Abstract Detail



Ecology

Xingwen, Loy [1], Morozumi, Connor [1], Schiffer, Annie [1], Brosi, Berry [1].

Does earlier flowering impact plant community seed set? .

In seasonal climates, when a plant blooms can impact its seed set because an individual’s environment changes with time. Examples of temporally variable abiotic factors that impact plant seed set include the threat of frost and available soil moisture, and biotic factors include the phenology of pollinators and the availability of conspecific pollen donors. Whilst studies have shown that flowering time impacts seed set of many plant species, the relative fitness of species in communities is rarely examined yet likely impacts long-term plant coexistence and diversity. We conducted a large-scale field experiment on subalpine wildflower communities in the Colorado Rocky Mountains. We induced early blooming in plant communities by accelerating snowmelt, a phenological trigger for many species in this system. We worked in seven spatially independent sites, each with a paired snowmelt acceleration and control plot. In manipulation plots, we successfully advanced species flowering time by up to three weeks, a substantial period in the brief subalpine growing season. Since our manipulations did not have a detectable effect on pollinator communities, this treatment may have created temporal mismatches between plants theirs pollinators. We collected and counted seeds from 12 plant species, and accounting for possible drivers of changes in seed set, including pollen limitation, floral neighborhood and soil moisture.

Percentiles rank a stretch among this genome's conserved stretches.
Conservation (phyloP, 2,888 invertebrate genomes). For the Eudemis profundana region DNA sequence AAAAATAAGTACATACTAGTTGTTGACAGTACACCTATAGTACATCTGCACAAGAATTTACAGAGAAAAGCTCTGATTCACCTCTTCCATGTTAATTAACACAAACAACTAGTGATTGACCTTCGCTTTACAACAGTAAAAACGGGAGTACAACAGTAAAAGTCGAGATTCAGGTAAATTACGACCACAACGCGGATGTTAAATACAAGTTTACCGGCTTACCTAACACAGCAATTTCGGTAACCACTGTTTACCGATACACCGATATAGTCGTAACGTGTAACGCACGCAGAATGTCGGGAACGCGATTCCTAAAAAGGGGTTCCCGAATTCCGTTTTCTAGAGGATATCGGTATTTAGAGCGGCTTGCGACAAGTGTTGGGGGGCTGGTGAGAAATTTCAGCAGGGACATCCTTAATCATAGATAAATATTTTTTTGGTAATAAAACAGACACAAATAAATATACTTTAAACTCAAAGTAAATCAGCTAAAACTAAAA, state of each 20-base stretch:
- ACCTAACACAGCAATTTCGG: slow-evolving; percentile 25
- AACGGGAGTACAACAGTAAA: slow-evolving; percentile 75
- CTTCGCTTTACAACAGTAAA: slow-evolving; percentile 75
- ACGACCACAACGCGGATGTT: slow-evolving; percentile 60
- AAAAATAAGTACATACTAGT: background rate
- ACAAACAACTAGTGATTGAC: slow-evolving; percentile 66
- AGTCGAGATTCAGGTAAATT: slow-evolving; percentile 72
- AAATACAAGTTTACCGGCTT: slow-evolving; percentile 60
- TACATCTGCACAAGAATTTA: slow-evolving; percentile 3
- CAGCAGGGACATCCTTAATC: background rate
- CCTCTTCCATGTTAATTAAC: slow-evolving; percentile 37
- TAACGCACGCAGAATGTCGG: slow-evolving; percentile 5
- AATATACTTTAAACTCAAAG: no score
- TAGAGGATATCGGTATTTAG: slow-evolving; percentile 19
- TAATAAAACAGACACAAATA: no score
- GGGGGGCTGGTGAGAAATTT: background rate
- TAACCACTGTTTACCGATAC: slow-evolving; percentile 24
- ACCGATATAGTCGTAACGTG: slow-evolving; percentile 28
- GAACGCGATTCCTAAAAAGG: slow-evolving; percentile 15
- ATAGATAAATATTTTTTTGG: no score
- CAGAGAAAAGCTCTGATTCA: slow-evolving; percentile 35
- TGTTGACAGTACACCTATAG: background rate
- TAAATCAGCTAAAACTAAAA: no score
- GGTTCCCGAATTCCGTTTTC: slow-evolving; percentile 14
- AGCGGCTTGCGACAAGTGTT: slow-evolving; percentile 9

1 - Emory University, Environmental Science, 201 Dowman Drive, Atlanta, GA, 30322, United States

Keywords:
flowering phenology
Plant Community
pollination
reproduction
climate change.

Presentation Type: Oral Paper
Number: ECO1006
Abstract ID:186
Candidate for Awards:None


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